- Created by: bbbeaverson
- Created on: 07-05-14 13:09
What is Educational Policy?
"A bit like an elephant - know it when you see it
but it's hard to describe." (Cunningham, '63).
- a plan of action.
- used by government and political parties to influence.
- dynamic and value-laden.
- a process which a political system handles a public problem.
"Educational policy-making has become highly politicised."
(Olssen et al, 2004).
Why is policy important?
~ critique of education.
~ informed judgements.
~ professional engagement.
- conflict between policy makers and policy implementers.
- interpreted differently through different levels (FILTER).
- policy is complex to put into practice.
- policy itself can be complex to understand what it's saying.
- after filtered down, the outcome of the policy is different from the intentions.
"Policy is both text and action... it is what is enacted and intended."
Models of Policy Making
Top/Down -> made at high level and carried out by schools. No feedback from implementors. Clear and stable objectives. Solid outcomes which are not symbolic. (i.e. see the results).
Bottom/Up -> starts in the classroom and slowly becomes policy. Relies on supportive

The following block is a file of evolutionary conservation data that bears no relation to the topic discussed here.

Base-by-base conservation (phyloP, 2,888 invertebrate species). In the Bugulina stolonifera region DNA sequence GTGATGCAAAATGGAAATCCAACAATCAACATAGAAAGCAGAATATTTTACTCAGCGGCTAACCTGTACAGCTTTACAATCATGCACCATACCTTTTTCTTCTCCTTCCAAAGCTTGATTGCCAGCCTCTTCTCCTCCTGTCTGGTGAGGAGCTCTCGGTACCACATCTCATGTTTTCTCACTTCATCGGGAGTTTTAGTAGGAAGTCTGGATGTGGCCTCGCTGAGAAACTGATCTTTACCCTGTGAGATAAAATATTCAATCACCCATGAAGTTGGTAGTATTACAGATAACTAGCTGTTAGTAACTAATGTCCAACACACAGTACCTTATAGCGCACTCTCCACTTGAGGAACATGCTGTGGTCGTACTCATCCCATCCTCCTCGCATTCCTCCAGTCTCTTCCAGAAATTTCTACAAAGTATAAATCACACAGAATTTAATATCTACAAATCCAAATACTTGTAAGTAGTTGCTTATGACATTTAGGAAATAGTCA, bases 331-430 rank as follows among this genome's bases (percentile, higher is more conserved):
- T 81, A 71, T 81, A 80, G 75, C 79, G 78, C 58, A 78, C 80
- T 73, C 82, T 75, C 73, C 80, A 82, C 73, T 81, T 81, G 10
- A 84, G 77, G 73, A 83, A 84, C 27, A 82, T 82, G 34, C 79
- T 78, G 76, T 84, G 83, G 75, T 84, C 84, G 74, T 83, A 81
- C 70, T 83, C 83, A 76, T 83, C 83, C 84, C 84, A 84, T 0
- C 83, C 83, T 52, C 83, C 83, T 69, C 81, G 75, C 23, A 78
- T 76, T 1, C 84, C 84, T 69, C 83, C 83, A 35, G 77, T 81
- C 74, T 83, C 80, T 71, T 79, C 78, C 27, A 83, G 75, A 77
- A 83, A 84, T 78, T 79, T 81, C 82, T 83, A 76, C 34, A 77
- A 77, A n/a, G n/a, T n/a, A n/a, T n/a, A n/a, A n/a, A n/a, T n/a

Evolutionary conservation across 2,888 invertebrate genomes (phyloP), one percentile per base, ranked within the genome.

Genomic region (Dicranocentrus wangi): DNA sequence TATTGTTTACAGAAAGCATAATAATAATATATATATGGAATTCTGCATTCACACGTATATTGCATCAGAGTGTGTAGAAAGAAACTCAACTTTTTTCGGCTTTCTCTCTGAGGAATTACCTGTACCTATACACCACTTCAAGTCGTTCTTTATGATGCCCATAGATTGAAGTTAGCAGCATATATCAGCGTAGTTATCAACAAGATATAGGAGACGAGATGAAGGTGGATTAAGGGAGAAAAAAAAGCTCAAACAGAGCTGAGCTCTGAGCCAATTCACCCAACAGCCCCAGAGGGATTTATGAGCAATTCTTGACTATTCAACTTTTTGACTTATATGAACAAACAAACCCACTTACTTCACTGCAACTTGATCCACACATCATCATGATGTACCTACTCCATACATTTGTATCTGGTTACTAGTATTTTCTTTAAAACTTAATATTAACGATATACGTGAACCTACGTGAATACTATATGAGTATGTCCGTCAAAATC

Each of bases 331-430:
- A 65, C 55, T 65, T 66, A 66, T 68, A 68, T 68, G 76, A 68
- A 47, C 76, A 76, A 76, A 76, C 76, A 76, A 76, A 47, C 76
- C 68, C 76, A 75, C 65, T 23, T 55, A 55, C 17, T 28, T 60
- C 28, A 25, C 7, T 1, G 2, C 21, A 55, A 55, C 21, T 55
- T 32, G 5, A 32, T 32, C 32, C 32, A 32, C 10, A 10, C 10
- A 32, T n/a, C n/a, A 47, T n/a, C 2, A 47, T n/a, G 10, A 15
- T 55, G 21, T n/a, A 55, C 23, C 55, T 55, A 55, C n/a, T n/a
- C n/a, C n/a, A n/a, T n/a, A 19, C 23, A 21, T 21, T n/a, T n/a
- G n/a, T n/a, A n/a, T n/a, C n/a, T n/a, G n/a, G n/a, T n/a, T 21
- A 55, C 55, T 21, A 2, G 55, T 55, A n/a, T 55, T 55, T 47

management structures to support their staff.
Directed Collegiality/Change Sandwich -> a mix of top/down and bottom/up. Feedback and
discussion at all levels required.
AiFL - ££££'s spent on it but not alot of change.
Good example of top/down and change sandwich
PRE -> no official view. Unofficial view that it was mostly top/down and very little collegiality.
POST -> politics taken a more noticable importance on education. Education policy largely devolved before Devolution (seperate education system).
Implementation of Policy
School - SMT.
School - teachers.
Filtered through the levels. Each level has different interpretations and different values.
IMPLEMENTATION IS NOT EASY DUE TO THIS.
- problem identified.
- policy making process put into gear.
- political process begins.
Different people have different ideas about what society should be like.
2 ideological forces:
"a framework of values, ideas and beliefs about the way society is... how resources should be allocated..."